Clarence Cason belonged to that restless generation of southern intellectuals who, between the world wars, questioned the South's stubborn traditionalism, even as they tried to explain and defend its distinctiveness. From his professorial perch at The University of Alabama, Cason wrote polished essays for leading national publications while contributing weekly editorials for newspaper readers. As a journalist in academia, he cultivated a broad audience for his eloquent though tentative observations about the "character" of a region that seemed to be a separate province of the nation.
In 1935, Cason collected his thoughts in a small book of essays titled 90° in the Shade. In it, he declared that climate and the relaxation afforded by field and stream had given southerners excellent reasons for their notoriously slow pace of life. Still, he wrote, "there is much work that ought to be done below the Potomac." Cason captured the pathos of race relations and other persistent problems and declared that the abominable practice of lynching would end when the best people of the South risked their personal and commercial standing to denounce it. Just days before the book's publication, however, Cason shot himself in his campus office. He left no explanation, but apparently he feared angry reaction from fellow citizens to his mild criticisms and gentle suggestions for change.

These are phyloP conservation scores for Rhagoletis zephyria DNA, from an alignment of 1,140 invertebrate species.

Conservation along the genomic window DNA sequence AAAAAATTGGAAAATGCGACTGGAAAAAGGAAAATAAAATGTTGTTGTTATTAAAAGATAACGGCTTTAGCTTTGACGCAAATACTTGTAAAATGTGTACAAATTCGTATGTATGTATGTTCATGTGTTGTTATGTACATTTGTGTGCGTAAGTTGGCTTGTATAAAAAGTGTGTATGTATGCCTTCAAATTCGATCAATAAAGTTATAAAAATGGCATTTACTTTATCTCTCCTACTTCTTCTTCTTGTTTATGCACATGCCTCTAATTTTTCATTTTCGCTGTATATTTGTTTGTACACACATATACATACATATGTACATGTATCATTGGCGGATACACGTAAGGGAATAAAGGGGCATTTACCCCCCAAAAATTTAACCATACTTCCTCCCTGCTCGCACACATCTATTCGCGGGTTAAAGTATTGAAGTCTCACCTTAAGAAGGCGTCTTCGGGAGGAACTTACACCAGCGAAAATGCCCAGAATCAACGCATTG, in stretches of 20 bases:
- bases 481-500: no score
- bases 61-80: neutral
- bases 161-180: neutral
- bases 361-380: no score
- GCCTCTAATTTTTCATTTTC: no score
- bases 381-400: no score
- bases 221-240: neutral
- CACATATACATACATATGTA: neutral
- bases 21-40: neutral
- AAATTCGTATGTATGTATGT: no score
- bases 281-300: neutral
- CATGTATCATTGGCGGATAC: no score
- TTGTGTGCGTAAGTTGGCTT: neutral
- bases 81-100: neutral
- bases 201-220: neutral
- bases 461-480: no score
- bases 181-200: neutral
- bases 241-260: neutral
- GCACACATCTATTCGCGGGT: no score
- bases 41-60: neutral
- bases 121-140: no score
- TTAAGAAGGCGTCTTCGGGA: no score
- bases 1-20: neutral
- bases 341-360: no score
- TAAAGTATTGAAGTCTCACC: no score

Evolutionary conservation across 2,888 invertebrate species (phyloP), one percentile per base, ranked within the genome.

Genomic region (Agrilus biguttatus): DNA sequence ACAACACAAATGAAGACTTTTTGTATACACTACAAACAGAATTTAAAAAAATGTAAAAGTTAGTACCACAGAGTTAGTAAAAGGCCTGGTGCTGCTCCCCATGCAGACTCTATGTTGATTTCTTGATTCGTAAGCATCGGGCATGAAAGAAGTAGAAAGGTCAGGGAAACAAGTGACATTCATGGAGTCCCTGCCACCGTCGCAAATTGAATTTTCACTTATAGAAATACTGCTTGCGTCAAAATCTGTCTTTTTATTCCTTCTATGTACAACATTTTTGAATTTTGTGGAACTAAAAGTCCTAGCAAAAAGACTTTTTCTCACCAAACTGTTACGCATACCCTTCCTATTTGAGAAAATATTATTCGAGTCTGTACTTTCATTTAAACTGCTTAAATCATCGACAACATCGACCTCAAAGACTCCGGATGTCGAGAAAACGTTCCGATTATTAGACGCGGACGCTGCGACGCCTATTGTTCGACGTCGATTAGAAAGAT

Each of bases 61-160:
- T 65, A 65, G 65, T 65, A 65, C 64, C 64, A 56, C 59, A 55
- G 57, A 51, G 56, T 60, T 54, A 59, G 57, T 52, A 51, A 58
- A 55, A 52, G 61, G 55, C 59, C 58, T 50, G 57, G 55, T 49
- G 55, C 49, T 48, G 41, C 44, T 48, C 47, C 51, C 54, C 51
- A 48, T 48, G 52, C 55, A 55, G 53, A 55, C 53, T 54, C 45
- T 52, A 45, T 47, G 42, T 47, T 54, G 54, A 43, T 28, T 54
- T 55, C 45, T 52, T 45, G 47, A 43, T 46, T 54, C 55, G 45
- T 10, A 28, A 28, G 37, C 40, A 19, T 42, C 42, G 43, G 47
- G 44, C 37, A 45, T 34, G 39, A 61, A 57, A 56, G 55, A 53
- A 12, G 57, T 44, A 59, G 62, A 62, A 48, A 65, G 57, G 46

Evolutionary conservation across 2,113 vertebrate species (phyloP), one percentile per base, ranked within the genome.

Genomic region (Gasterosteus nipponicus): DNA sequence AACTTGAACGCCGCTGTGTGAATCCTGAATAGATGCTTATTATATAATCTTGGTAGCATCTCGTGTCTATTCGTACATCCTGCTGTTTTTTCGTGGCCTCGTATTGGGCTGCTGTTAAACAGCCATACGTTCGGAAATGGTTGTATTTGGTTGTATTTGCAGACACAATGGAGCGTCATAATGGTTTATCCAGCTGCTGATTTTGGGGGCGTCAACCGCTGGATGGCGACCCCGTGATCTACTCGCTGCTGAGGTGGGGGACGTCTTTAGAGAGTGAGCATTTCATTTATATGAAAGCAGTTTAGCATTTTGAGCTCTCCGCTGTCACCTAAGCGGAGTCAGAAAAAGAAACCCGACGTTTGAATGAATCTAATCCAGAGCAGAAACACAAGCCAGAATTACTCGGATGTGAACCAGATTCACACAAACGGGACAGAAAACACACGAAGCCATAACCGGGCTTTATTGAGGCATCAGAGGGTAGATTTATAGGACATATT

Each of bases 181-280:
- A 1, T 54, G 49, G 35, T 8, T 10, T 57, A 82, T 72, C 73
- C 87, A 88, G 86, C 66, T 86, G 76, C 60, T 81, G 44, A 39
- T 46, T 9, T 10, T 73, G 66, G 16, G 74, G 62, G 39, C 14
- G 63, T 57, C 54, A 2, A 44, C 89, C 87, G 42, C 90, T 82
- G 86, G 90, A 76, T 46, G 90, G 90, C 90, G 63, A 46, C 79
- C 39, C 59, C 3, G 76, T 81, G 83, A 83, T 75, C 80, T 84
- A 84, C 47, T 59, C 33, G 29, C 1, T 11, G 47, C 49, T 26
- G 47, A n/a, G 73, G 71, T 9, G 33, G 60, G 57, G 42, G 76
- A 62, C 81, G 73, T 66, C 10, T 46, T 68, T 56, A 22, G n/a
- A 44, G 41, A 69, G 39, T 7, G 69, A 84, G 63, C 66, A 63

The University of Alabama Press brought the book back into print in 1983. This new edition of Cason's classic features an introduction by journalist and UA professor H. Bailey Thomson, allowing yet another generation the enjoyment of Cason's perceptive writing, not so much for any remedy he proposed but rather for the open-minded and loving way in which he addressed the region's tragic experience.